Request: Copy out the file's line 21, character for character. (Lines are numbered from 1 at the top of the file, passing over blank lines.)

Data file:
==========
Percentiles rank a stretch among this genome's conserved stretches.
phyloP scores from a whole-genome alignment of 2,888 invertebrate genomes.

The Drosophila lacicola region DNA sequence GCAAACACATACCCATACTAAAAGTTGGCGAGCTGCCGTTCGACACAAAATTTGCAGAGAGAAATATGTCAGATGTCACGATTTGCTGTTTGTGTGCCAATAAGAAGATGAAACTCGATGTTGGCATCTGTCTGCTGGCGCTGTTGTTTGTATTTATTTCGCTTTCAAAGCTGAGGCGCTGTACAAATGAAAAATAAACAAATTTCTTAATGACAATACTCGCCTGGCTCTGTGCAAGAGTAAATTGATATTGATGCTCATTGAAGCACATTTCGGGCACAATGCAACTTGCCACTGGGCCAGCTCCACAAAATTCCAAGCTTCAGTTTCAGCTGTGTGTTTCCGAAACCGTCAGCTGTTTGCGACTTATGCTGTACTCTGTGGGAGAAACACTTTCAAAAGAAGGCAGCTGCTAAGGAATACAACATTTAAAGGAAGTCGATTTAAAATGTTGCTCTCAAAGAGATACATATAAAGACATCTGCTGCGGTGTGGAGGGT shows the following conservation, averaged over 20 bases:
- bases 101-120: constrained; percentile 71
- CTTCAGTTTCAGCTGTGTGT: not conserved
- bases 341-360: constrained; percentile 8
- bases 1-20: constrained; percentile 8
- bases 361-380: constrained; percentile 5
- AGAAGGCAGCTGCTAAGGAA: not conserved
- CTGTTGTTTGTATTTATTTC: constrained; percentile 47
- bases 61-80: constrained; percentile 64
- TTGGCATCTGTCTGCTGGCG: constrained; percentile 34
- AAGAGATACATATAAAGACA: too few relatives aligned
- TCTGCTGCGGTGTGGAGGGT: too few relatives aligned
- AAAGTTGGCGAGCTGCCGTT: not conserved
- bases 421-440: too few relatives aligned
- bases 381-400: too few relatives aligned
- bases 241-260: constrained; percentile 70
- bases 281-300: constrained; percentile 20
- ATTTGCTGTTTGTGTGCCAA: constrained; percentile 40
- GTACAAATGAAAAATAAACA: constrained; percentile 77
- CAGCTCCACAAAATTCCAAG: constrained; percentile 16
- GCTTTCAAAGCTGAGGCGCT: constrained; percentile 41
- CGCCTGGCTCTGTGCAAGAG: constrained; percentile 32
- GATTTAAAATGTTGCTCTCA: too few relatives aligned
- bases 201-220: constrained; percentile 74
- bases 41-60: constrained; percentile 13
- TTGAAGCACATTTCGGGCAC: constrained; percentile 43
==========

- GTACAAATGAAAAATAAACA: constrained; percentile 77